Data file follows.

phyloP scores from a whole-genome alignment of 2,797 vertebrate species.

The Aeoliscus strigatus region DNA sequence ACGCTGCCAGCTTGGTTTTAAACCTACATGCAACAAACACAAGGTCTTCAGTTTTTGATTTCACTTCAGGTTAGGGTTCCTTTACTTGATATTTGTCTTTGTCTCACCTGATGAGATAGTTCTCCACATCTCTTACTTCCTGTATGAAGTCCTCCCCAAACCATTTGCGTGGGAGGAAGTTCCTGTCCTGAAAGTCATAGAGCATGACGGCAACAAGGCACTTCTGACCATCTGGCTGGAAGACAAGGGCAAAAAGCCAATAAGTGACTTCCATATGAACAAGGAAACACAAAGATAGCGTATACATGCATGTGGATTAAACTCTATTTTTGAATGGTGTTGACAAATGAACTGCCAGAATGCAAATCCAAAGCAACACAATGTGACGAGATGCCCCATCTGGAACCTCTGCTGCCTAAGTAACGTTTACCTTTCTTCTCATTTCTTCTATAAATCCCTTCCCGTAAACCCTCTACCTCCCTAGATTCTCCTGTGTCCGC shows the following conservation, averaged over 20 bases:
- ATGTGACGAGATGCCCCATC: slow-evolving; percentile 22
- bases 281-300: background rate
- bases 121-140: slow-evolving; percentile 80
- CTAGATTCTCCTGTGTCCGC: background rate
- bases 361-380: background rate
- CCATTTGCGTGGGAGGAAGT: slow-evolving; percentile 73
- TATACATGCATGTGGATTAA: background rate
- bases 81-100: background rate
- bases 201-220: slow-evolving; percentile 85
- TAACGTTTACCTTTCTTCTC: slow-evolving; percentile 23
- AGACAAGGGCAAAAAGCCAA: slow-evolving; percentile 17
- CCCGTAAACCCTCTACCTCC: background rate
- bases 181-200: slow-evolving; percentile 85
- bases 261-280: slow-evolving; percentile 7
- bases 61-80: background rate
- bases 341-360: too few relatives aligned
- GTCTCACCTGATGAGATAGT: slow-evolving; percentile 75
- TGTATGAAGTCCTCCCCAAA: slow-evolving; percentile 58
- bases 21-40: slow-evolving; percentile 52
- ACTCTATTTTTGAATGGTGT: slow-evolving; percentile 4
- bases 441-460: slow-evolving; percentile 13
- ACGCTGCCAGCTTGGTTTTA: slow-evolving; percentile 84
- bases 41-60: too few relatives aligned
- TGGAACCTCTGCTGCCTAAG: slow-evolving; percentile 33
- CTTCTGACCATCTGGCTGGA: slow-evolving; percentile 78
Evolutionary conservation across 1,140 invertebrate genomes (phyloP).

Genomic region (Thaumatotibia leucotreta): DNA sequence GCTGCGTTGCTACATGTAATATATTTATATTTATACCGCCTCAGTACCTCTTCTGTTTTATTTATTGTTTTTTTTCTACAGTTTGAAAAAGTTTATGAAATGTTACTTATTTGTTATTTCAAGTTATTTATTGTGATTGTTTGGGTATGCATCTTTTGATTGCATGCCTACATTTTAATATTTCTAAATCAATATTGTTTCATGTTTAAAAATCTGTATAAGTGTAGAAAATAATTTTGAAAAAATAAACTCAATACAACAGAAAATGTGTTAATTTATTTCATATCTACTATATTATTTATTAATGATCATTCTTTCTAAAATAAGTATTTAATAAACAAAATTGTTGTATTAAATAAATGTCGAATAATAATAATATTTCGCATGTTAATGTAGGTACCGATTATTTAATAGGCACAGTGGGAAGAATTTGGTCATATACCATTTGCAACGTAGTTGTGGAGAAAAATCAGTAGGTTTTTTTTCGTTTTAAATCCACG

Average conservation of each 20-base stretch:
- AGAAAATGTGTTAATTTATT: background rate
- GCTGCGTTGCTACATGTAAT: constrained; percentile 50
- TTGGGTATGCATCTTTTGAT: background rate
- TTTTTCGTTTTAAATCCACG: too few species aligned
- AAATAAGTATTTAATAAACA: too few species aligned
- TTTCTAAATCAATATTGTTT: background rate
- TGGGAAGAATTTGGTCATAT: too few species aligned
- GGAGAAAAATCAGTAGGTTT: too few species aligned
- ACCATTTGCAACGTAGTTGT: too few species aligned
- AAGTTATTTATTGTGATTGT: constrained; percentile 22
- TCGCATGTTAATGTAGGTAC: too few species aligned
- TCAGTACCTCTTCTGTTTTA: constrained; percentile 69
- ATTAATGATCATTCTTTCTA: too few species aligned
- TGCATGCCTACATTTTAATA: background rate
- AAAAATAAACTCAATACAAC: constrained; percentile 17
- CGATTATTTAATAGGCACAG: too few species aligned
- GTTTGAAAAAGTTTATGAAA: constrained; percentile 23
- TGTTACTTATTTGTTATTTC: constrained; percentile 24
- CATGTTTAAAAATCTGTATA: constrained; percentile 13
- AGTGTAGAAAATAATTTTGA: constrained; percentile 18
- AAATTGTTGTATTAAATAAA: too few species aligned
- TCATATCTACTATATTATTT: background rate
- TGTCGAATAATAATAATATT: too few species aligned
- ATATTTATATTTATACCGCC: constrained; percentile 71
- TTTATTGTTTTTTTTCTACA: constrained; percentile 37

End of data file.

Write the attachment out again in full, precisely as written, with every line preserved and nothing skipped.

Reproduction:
phyloP scores from a whole-genome alignment of 2,797 vertebrate species.

The Aeoliscus strigatus region DNA sequence ACGCTGCCAGCTTGGTTTTAAACCTACATGCAACAAACACAAGGTCTTCAGTTTTTGATTTCACTTCAGGTTAGGGTTCCTTTACTTGATATTTGTCTTTGTCTCACCTGATGAGATAGTTCTCCACATCTCTTACTTCCTGTATGAAGTCCTCCCCAAACCATTTGCGTGGGAGGAAGTTCCTGTCCTGAAAGTCATAGAGCATGACGGCAACAAGGCACTTCTGACCATCTGGCTGGAAGACAAGGGCAAAAAGCCAATAAGTGACTTCCATATGAACAAGGAAACACAAAGATAGCGTATACATGCATGTGGATTAAACTCTATTTTTGAATGGTGTTGACAAATGAACTGCCAGAATGCAAATCCAAAGCAACACAATGTGACGAGATGCCCCATCTGGAACCTCTGCTGCCTAAGTAACGTTTACCTTTCTTCTCATTTCTTCTATAAATCCCTTCCCGTAAACCCTCTACCTCCCTAGATTCTCCTGTGTCCGC shows the following conservation, averaged over 20 bases:
- ATGTGACGAGATGCCCCATC: slow-evolving; percentile 22
- bases 281-300: background rate
- bases 121-140: slow-evolving; percentile 80
- CTAGATTCTCCTGTGTCCGC: background rate
- bases 361-380: background rate
- CCATTTGCGTGGGAGGAAGT: slow-evolving; percentile 73
- TATACATGCATGTGGATTAA: background rate
- bases 81-100: background rate
- bases 201-220: slow-evolving; percentile 85
- TAACGTTTACCTTTCTTCTC: slow-evolving; percentile 23
- AGACAAGGGCAAAAAGCCAA: slow-evolving; percentile 17
- CCCGTAAACCCTCTACCTCC: background rate
- bases 181-200: slow-evolving; percentile 85
- bases 261-280: slow-evolving; percentile 7
- bases 61-80: background rate
- bases 341-360: too few relatives aligned
- GTCTCACCTGATGAGATAGT: slow-evolving; percentile 75
- TGTATGAAGTCCTCCCCAAA: slow-evolving; percentile 58
- bases 21-40: slow-evolving; percentile 52
- ACTCTATTTTTGAATGGTGT: slow-evolving; percentile 4
- bases 441-460: slow-evolving; percentile 13
- ACGCTGCCAGCTTGGTTTTA: slow-evolving; percentile 84
- bases 41-60: too few relatives aligned
- TGGAACCTCTGCTGCCTAAG: slow-evolving; percentile 33
- CTTCTGACCATCTGGCTGGA: slow-evolving; percentile 78
Evolutionary conservation across 1,140 invertebrate genomes (phyloP).

Genomic region (Thaumatotibia leucotreta): DNA sequence GCTGCGTTGCTACATGTAATATATTTATATTTATACCGCCTCAGTACCTCTTCTGTTTTATTTATTGTTTTTTTTCTACAGTTTGAAAAAGTTTATGAAATGTTACTTATTTGTTATTTCAAGTTATTTATTGTGATTGTTTGGGTATGCATCTTTTGATTGCATGCCTACATTTTAATATTTCTAAATCAATATTGTTTCATGTTTAAAAATCTGTATAAGTGTAGAAAATAATTTTGAAAAAATAAACTCAATACAACAGAAAATGTGTTAATTTATTTCATATCTACTATATTATTTATTAATGATCATTCTTTCTAAAATAAGTATTTAATAAACAAAATTGTTGTATTAAATAAATGTCGAATAATAATAATATTTCGCATGTTAATGTAGGTACCGATTATTTAATAGGCACAGTGGGAAGAATTTGGTCATATACCATTTGCAACGTAGTTGTGGAGAAAAATCAGTAGGTTTTTTTTCGTTTTAAATCCACG

Average conservation of each 20-base stretch:
- AGAAAATGTGTTAATTTATT: background rate
- GCTGCGTTGCTACATGTAAT: constrained; percentile 50
- TTGGGTATGCATCTTTTGAT: background rate
- TTTTTCGTTTTAAATCCACG: too few species aligned
- AAATAAGTATTTAATAAACA: too few species aligned
- TTTCTAAATCAATATTGTTT: background rate
- TGGGAAGAATTTGGTCATAT: too few species aligned
- GGAGAAAAATCAGTAGGTTT: too few species aligned
- ACCATTTGCAACGTAGTTGT: too few species aligned
- AAGTTATTTATTGTGATTGT: constrained; percentile 22
- TCGCATGTTAATGTAGGTAC: too few species aligned
- TCAGTACCTCTTCTGTTTTA: constrained; percentile 69
- ATTAATGATCATTCTTTCTA: too few species aligned
- TGCATGCCTACATTTTAATA: background rate
- AAAAATAAACTCAATACAAC: constrained; percentile 17
- CGATTATTTAATAGGCACAG: too few species aligned
- GTTTGAAAAAGTTTATGAAA: constrained; percentile 23
- TGTTACTTATTTGTTATTTC: constrained; percentile 24
- CATGTTTAAAAATCTGTATA: constrained; percentile 13
- AGTGTAGAAAATAATTTTGA: constrained; percentile 18
- AAATTGTTGTATTAAATAAA: too few species aligned
- TCATATCTACTATATTATTT: background rate
- TGTCGAATAATAATAATATT: too few species aligned
- ATATTTATATTTATACCGCC: constrained; percentile 71
- TTTATTGTTTTTTTTCTACA: constrained; percentile 37